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Some other whimsical playhouses include “Oh, The Places You’ll Play” inspired by Dr. Seuss, “Hill Top Garden” inspired by Beatrix Potter, “Charlotte’s Barn” inspired by Garth Williams, and “


” inspired by Loren Long.

Storybook Houses

opened on May 1
and will be on view throughout our gardens until September 1
From June 22 through September 1, visitors may also enjoy

Childhood Classics: 100 Years of Book Illustrations

in the Museum Galleries.

Summertime at Cheekwood


Storybook Houses


Childhood Classics: 100 Years of Children’s Book Illustrations

are presented by Vanderbilt Health. The


exhibit and new depot feature are made possible by Jim Crossman. Additional support for

Storybook Houses

has been provided by Sara and Richard Bovender, Karyn McLaughlin Frist, Kailey and JR Hand, Sharalena and Dick Miller, and an anonymous donor.

A preliminary sketch from Tuck-Hinton Architecture & Design and the final constructed playhouse

The playhouse construction was in partnership with local contractor Solomon Builders, along with local artist Brian Somerville who fabricated the horns and nose of the Wild Thing.

Come step into the story this summer at Cheekwood’s

Storybook Houses!

The young and young at heart will all enjoy these five large-scale outdoor playhouses inspired by beloved illustrators and brought to life through a collaborative effort of talented local architecture and building firms.
With a name like “We Are Wild”, you can certainly picture a playground filled with adventure, exploration, and imagination. Tuck-Hinton Architecture & Design brings that picture to life inspired by illustrator Maurice Sendak (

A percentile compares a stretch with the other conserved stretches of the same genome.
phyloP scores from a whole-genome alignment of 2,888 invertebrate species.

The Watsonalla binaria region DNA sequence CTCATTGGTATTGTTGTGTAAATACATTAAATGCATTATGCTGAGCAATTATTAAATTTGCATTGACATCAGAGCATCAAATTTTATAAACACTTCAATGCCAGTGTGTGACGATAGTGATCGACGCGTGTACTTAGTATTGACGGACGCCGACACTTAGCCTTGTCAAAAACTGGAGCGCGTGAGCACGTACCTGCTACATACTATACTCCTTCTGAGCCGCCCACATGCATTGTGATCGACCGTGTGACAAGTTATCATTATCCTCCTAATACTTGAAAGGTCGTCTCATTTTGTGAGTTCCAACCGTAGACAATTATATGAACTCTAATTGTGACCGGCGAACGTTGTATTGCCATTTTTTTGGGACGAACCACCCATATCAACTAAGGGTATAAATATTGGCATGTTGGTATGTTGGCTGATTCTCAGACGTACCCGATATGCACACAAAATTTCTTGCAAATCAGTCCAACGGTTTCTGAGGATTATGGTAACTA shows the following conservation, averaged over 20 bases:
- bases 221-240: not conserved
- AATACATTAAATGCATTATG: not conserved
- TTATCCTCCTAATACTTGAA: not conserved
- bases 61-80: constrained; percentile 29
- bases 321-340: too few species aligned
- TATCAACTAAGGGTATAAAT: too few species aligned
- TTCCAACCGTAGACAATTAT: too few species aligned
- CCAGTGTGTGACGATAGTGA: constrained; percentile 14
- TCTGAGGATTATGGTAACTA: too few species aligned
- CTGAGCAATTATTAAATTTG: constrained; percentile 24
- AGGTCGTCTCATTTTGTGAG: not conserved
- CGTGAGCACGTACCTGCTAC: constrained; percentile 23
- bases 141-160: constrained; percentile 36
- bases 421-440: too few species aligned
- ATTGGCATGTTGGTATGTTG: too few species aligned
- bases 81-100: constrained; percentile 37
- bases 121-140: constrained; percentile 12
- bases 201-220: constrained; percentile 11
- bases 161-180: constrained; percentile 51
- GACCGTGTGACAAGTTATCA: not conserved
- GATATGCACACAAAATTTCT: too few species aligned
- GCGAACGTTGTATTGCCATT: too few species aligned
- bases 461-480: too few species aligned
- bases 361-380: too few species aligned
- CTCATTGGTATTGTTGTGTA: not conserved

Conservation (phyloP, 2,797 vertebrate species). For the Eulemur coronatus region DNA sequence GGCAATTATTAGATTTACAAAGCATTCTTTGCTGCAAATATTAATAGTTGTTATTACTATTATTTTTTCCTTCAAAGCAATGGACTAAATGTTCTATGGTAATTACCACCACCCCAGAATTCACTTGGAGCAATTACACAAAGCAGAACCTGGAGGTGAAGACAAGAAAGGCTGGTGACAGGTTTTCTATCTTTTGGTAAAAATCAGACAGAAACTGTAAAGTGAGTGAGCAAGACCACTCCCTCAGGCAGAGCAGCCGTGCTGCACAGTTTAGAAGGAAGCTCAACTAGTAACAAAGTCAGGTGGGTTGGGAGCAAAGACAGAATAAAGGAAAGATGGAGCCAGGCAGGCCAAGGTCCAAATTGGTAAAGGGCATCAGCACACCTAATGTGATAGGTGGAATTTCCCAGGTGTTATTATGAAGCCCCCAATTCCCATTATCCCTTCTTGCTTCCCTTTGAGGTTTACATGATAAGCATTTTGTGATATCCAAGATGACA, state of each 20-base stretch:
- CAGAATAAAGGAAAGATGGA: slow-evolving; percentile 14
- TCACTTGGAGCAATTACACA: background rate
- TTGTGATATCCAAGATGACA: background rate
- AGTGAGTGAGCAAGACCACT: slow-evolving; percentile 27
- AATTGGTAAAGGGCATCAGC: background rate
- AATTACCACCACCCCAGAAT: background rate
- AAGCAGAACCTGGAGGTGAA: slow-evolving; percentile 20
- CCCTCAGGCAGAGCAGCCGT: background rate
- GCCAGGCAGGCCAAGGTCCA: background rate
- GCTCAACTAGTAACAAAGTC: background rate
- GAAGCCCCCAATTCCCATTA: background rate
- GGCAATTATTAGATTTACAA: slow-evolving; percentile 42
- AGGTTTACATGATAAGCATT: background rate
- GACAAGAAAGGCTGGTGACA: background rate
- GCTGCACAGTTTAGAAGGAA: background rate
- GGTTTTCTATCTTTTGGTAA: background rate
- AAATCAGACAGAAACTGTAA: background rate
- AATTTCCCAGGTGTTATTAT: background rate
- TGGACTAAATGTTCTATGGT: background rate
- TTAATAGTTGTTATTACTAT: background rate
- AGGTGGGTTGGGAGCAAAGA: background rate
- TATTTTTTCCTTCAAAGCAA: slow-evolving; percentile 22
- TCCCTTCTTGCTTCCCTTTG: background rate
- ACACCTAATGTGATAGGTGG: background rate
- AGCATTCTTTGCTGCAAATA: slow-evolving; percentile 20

Where the Wild Things Are

) with a design that allows kids of all ages to truly be rulers of the forest.
Nestled off in the Carell Dogwood Garden underneath towering trees, this Storybook House offers a shady respite from the heat that also allows your creative forest explorers to play to their heart’s content.


Storybook Houses

Come stand at the helm of this bright yellow sailboat as you adventurously steer into another imaginary world. Tuck Hinton architect, James Carroll, AIA explained, “the main idea of the playhouse is the boat, in which children can climb and play on, and in slightly further in the distance a super large scale Wild Thing, poking its head out of the ground and peering over at the boat. Due to the site being downhill and between large trees, the Wild Thing head is semi obscured from view when walking down the path, lurking in the distance, and only upon closer observation do you see the playfulness of it.” 
As the wind catches the leaves above and blows your hair around your face, you can just picture your life as a captain at sea! 


Storybook Houses
After sailing the seven seas, you can become a conqueror of the Wild Thing!
With gorgeous grained wood, bumpy knotted rope, and golden glowing eyes, even the detailed textures of the house transport you to an entirely different world. Crawl through the triangular teeth like a true adventurer and inside the head find a shaded haven. Looking up and around as the sunlight fills the geodesic dome, experience what it is like to be inside where imagination actually happens.
Towards the back of the head, climb the knotted rope that serves as the hair of the Wild Thing all the way up to the top. Nestled between the two horns like a crown, you can sit on top of the head as the proper ruler of the forest, having successfully climbed what children have lovingly dubbed “Mount Monster”. Satisfy your child’s explorer heart with this courageous and adventuring playhouse, and encourage their creativity to expand into other fantastical worlds!

“We have climbed Mount Monster!”

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